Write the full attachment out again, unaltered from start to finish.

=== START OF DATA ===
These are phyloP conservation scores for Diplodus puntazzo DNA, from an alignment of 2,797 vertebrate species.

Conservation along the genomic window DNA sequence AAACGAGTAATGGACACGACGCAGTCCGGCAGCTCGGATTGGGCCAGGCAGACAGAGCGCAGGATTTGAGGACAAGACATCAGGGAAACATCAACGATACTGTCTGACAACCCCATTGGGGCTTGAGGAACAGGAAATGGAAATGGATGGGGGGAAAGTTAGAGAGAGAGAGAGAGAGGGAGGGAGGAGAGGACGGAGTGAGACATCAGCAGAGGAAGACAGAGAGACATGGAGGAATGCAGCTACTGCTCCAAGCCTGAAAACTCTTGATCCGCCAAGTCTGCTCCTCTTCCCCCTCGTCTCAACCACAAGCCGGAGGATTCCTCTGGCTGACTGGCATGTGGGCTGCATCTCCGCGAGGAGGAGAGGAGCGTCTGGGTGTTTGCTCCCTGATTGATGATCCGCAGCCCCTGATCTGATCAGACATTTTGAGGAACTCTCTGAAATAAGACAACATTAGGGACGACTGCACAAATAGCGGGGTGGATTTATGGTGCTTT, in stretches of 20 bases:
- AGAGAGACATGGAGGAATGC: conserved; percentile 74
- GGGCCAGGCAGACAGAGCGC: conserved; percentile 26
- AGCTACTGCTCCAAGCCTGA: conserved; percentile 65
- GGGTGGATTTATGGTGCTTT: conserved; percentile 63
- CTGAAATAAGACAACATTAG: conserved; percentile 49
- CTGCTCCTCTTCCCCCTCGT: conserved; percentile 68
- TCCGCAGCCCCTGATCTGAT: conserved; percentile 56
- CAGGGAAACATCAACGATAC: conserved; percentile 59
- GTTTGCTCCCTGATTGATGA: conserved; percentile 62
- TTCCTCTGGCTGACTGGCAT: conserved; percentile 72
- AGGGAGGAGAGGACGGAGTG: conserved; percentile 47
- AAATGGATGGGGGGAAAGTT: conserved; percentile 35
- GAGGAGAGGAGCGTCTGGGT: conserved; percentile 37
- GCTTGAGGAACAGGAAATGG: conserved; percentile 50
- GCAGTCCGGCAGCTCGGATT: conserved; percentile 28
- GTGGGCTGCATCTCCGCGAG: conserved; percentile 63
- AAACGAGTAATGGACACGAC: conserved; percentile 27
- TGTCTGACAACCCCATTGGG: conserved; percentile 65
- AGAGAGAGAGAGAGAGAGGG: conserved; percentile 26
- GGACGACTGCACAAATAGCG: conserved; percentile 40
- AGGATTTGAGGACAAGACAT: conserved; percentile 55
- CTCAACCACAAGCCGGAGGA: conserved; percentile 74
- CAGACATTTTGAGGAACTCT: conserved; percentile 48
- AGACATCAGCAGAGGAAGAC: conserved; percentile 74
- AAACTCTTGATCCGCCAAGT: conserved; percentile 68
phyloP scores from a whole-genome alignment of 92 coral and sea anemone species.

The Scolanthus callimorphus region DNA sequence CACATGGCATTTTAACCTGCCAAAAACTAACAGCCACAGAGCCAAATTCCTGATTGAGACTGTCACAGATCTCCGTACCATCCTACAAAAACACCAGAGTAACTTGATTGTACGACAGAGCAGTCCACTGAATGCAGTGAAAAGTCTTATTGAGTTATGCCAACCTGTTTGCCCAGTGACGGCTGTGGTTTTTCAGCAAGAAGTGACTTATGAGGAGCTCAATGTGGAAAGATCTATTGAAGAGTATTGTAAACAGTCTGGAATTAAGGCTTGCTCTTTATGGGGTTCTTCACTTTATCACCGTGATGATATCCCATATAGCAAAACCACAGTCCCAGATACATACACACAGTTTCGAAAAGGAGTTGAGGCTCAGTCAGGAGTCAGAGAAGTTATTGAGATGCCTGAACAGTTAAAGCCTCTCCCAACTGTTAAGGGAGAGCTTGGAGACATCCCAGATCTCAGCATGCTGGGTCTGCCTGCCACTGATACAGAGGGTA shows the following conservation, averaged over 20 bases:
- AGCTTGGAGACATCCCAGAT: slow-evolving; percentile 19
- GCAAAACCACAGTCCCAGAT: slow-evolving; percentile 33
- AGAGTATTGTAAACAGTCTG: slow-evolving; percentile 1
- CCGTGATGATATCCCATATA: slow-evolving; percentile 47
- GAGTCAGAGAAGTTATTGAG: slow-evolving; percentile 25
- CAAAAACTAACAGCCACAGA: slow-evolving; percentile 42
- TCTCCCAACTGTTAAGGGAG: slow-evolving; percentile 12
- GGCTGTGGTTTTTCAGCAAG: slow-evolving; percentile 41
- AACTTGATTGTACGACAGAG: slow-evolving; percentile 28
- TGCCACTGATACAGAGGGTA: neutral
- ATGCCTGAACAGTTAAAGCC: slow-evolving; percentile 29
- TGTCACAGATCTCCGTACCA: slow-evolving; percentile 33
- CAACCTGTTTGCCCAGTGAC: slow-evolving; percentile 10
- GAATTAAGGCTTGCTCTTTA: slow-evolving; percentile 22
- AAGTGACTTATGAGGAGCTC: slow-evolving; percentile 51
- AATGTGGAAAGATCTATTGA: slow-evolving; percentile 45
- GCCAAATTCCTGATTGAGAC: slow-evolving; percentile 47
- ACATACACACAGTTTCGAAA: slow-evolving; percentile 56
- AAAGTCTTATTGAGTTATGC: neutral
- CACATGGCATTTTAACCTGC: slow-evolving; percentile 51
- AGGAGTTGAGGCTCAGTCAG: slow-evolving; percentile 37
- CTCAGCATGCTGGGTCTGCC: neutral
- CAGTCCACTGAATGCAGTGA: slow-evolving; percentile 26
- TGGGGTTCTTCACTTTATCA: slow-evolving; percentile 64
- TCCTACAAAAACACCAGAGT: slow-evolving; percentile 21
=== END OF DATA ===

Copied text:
These are phyloP conservation scores for Diplodus puntazzo DNA, from an alignment of 2,797 vertebrate species.

Conservation along the genomic window DNA sequence AAACGAGTAATGGACACGACGCAGTCCGGCAGCTCGGATTGGGCCAGGCAGACAGAGCGCAGGATTTGAGGACAAGACATCAGGGAAACATCAACGATACTGTCTGACAACCCCATTGGGGCTTGAGGAACAGGAAATGGAAATGGATGGGGGGAAAGTTAGAGAGAGAGAGAGAGAGGGAGGGAGGAGAGGACGGAGTGAGACATCAGCAGAGGAAGACAGAGAGACATGGAGGAATGCAGCTACTGCTCCAAGCCTGAAAACTCTTGATCCGCCAAGTCTGCTCCTCTTCCCCCTCGTCTCAACCACAAGCCGGAGGATTCCTCTGGCTGACTGGCATGTGGGCTGCATCTCCGCGAGGAGGAGAGGAGCGTCTGGGTGTTTGCTCCCTGATTGATGATCCGCAGCCCCTGATCTGATCAGACATTTTGAGGAACTCTCTGAAATAAGACAACATTAGGGACGACTGCACAAATAGCGGGGTGGATTTATGGTGCTTT, in stretches of 20 bases:
- AGAGAGACATGGAGGAATGC: conserved; percentile 74
- GGGCCAGGCAGACAGAGCGC: conserved; percentile 26
- AGCTACTGCTCCAAGCCTGA: conserved; percentile 65
- GGGTGGATTTATGGTGCTTT: conserved; percentile 63
- CTGAAATAAGACAACATTAG: conserved; percentile 49
- CTGCTCCTCTTCCCCCTCGT: conserved; percentile 68
- TCCGCAGCCCCTGATCTGAT: conserved; percentile 56
- CAGGGAAACATCAACGATAC: conserved; percentile 59
- GTTTGCTCCCTGATTGATGA: conserved; percentile 62
- TTCCTCTGGCTGACTGGCAT: conserved; percentile 72
- AGGGAGGAGAGGACGGAGTG: conserved; percentile 47
- AAATGGATGGGGGGAAAGTT: conserved; percentile 35
- GAGGAGAGGAGCGTCTGGGT: conserved; percentile 37
- GCTTGAGGAACAGGAAATGG: conserved; percentile 50
- GCAGTCCGGCAGCTCGGATT: conserved; percentile 28
- GTGGGCTGCATCTCCGCGAG: conserved; percentile 63
- AAACGAGTAATGGACACGAC: conserved; percentile 27
- TGTCTGACAACCCCATTGGG: conserved; percentile 65
- AGAGAGAGAGAGAGAGAGGG: conserved; percentile 26
- GGACGACTGCACAAATAGCG: conserved; percentile 40
- AGGATTTGAGGACAAGACAT: conserved; percentile 55
- CTCAACCACAAGCCGGAGGA: conserved; percentile 74
- CAGACATTTTGAGGAACTCT: conserved; percentile 48
- AGACATCAGCAGAGGAAGAC: conserved; percentile 74
- AAACTCTTGATCCGCCAAGT: conserved; percentile 68
phyloP scores from a whole-genome alignment of 92 coral and sea anemone species.

The Scolanthus callimorphus region DNA sequence CACATGGCATTTTAACCTGCCAAAAACTAACAGCCACAGAGCCAAATTCCTGATTGAGACTGTCACAGATCTCCGTACCATCCTACAAAAACACCAGAGTAACTTGATTGTACGACAGAGCAGTCCACTGAATGCAGTGAAAAGTCTTATTGAGTTATGCCAACCTGTTTGCCCAGTGACGGCTGTGGTTTTTCAGCAAGAAGTGACTTATGAGGAGCTCAATGTGGAAAGATCTATTGAAGAGTATTGTAAACAGTCTGGAATTAAGGCTTGCTCTTTATGGGGTTCTTCACTTTATCACCGTGATGATATCCCATATAGCAAAACCACAGTCCCAGATACATACACACAGTTTCGAAAAGGAGTTGAGGCTCAGTCAGGAGTCAGAGAAGTTATTGAGATGCCTGAACAGTTAAAGCCTCTCCCAACTGTTAAGGGAGAGCTTGGAGACATCCCAGATCTCAGCATGCTGGGTCTGCCTGCCACTGATACAGAGGGTA shows the following conservation, averaged over 20 bases:
- AGCTTGGAGACATCCCAGAT: slow-evolving; percentile 19
- GCAAAACCACAGTCCCAGAT: slow-evolving; percentile 33
- AGAGTATTGTAAACAGTCTG: slow-evolving; percentile 1
- CCGTGATGATATCCCATATA: slow-evolving; percentile 47
- GAGTCAGAGAAGTTATTGAG: slow-evolving; percentile 25
- CAAAAACTAACAGCCACAGA: slow-evolving; percentile 42
- TCTCCCAACTGTTAAGGGAG: slow-evolving; percentile 12
- GGCTGTGGTTTTTCAGCAAG: slow-evolving; percentile 41
- AACTTGATTGTACGACAGAG: slow-evolving; percentile 28
- TGCCACTGATACAGAGGGTA: neutral
- ATGCCTGAACAGTTAAAGCC: slow-evolving; percentile 29
- TGTCACAGATCTCCGTACCA: slow-evolving; percentile 33
- CAACCTGTTTGCCCAGTGAC: slow-evolving; percentile 10
- GAATTAAGGCTTGCTCTTTA: slow-evolving; percentile 22
- AAGTGACTTATGAGGAGCTC: slow-evolving; percentile 51
- AATGTGGAAAGATCTATTGA: slow-evolving; percentile 45
- GCCAAATTCCTGATTGAGAC: slow-evolving; percentile 47
- ACATACACACAGTTTCGAAA: slow-evolving; percentile 56
- AAAGTCTTATTGAGTTATGC: neutral
- CACATGGCATTTTAACCTGC: slow-evolving; percentile 51
- AGGAGTTGAGGCTCAGTCAG: slow-evolving; percentile 37
- CTCAGCATGCTGGGTCTGCC: neutral
- CAGTCCACTGAATGCAGTGA: slow-evolving; percentile 26
- TGGGGTTCTTCACTTTATCA: slow-evolving; percentile 64
- TCCTACAAAAACACCAGAGT: slow-evolving; percentile 21